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The penny press. (Cincinnati [Ohio]) 1859-1860, December 07, 1859, Image 1

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Is pnbllabed dally, ( Sundays eicepUd,) by
rtos DO. 14 wn? ro OBT I IT.
Till PINNT PBBSati delivered to snrMCTlbers lo
Cincinnati, Oorington and Newport, and stu
rounding cities and towns, at the ex
trcmelrlow price of
mentor nAiima:
HlugleeophisJo.i 1 month 40o.; 3 monthiil; 1 yar 4.
loan A. Eluiiib, Ja Jlole Lessee and Manager.
WEDNESDAY KVKKINO, Dc. 7, will be pre
piil"'! the Interesting pin; of
Ob, Tub Kemhh Rekellion.
Jack Cade .. Latiitdou
r rim Lacy Hnnn
Wut Worthy ., Ellnlcr
liOnl Clifford Road
Maramne Mrs. Ellslor
Kate Worthy M Miss Waite
Widow Cede .. .... J ulia Irving
Dunce liy Miss Kate Pennojer
To conclude with tlio favorite farco called
Jcnuy Llnd...... Miss Denham
HarunHwigihuT Berry Adams
Lsatberlungs. ......... ,. Fisher
Mi'. Gay Bonee
l u preparation, a thrilling drama called "Toulssnnt
1,'Onverliiro; Or, Tim Insurrection of St. Doin.ngo,"
huI death of the Washington of Haytl.
EWDoors open at 6,V, Onrtaln rises at 7X o'clock.
Pours or Admission Dress Circle and I'anuette,
W ceiitsj Gallery, ZScents.
An engagement has been effected, for four ulghta
with the celebrated comedian YAMCEK BIKBCK.
Third night of the great Irish Comedian,
, Blaster Alfred Stewart.
THIS (Wednesday) EVKN1NO, December 7, will
beaded the Irlili comedy called
Driau O'Mnu Master Steward
Darby M cCabo , (J. Benri
Shelab McCnbe tin. Henri
Dance.. M its Jenn is Bight
To bo followed by the Yankee comedy called
Jonathan l'lougbboy Yankee Brlce
fal F orrest Mrs. C, Henri
To conclude with tbu Jaugbablo farco of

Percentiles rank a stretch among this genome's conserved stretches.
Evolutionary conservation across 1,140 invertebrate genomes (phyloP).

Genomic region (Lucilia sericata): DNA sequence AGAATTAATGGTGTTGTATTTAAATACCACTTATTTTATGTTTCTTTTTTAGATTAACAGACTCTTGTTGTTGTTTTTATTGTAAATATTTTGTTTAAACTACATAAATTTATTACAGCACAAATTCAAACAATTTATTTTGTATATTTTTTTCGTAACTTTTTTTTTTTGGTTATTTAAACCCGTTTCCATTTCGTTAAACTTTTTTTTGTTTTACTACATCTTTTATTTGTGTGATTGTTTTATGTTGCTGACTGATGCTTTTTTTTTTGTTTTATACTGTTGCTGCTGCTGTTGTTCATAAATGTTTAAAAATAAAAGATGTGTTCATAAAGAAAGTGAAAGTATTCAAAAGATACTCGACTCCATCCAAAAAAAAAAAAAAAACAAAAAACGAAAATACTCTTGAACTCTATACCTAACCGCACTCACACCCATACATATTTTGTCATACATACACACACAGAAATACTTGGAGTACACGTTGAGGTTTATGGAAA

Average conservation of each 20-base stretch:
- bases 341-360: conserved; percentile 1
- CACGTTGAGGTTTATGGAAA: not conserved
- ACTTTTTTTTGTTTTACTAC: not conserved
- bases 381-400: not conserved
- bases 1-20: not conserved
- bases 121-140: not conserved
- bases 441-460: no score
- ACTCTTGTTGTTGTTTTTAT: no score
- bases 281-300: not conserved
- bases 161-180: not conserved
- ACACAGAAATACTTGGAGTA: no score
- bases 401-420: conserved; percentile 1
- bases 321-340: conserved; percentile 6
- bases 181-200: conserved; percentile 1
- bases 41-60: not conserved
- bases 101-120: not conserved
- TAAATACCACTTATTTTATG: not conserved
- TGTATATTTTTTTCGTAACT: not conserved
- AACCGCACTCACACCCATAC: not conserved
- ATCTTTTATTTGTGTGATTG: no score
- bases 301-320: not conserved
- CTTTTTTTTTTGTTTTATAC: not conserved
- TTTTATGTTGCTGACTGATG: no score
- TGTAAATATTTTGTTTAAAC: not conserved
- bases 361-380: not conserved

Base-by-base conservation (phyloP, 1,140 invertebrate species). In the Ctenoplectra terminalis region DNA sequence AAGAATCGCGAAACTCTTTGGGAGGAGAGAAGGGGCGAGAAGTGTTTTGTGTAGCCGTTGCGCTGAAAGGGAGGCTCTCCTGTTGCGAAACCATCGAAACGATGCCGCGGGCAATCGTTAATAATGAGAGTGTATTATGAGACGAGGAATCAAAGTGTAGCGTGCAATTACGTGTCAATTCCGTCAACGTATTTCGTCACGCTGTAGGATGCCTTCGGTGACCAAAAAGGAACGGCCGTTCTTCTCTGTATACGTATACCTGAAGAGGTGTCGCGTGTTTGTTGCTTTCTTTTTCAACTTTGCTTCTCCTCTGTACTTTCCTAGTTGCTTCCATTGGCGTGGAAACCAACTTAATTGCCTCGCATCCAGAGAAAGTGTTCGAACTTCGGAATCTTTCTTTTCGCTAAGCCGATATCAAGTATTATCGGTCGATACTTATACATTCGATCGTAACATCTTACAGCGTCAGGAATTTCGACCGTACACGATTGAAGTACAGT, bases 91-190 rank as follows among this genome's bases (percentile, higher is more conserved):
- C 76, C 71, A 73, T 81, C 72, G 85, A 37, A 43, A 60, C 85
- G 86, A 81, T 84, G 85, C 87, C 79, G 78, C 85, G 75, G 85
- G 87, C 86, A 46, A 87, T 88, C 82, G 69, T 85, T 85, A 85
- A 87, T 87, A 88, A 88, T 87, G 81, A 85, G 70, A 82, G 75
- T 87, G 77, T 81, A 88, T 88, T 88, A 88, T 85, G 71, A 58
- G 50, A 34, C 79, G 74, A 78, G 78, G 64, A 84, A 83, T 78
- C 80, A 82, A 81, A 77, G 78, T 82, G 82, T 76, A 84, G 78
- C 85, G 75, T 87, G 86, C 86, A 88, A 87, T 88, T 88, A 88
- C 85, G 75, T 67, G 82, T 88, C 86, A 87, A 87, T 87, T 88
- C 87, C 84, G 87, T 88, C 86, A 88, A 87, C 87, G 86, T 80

Pat Roonoy ,;,. Slant. A, Stewart
Julia dodger i...,.....- Miss L. Graham
'Cheater, is now open for tha reception ofsuests.
Booms can be obtalnod by Iho day or week, and
meals furnished at all houra
N0T1CK. Tradesman and others are cautioned
ntaliiit furnishing uuy articles fur 1 lie theater with
out a written order, signed by Iho Manager.
'lias, M. llarras Manager.
F. M. Conway Stage Director,
THIS (Weilunsday) EVKNINO, Dec. 7, will bo
presented Bnlwer's beautiful play of
laiule Mclnotte , Con nay
Menu. Ueaiuscant Sheridan
.Mods. Olavis Uickaon
'olonol Duma Davidge
1'aullnc Mrs. Conway
Mad, Deachapellea Mrs. Plnclde
To conclude with the laughable comedy of
Mr. Hectic (an old bachelor).,.. Davidgo
Clovor Lauagan
Sergeant Bridoou Hall
Htuuips , Jennings
Mra. Carney , Mrs. PUce
Annnboila. Mrs. Wllkiua
MS" In actlvo re hearsal and will shortly be pro.
dnccd, with a grand star combination cast, new and
gorgeous armors, new sconery, properties, and the
u hole, uf Locke's famous music, Skakspcare's huIi.
lime tragedy of MAOBttTH.
Pbiciw or Ad union. Faniuette Clrclo, Paniuelte
and Balcony, 30 cents; Amphitheator, li cents;
Private Boxes for eight persons, Si.
Duors open at 6M o'clock : commence at 7M.
Box OlBce open from 10 A. M. until 4 P.M., vlicrs
seats can be toenrod. J. F. HERBERT, Treaii r.
- vr run oivaoii nuiTen uy j. c; it ACT- ai
DLE and F. LUNO. at tho &
Uornor of Eighth and Freeman-streets,
On the Mh or December, 185l.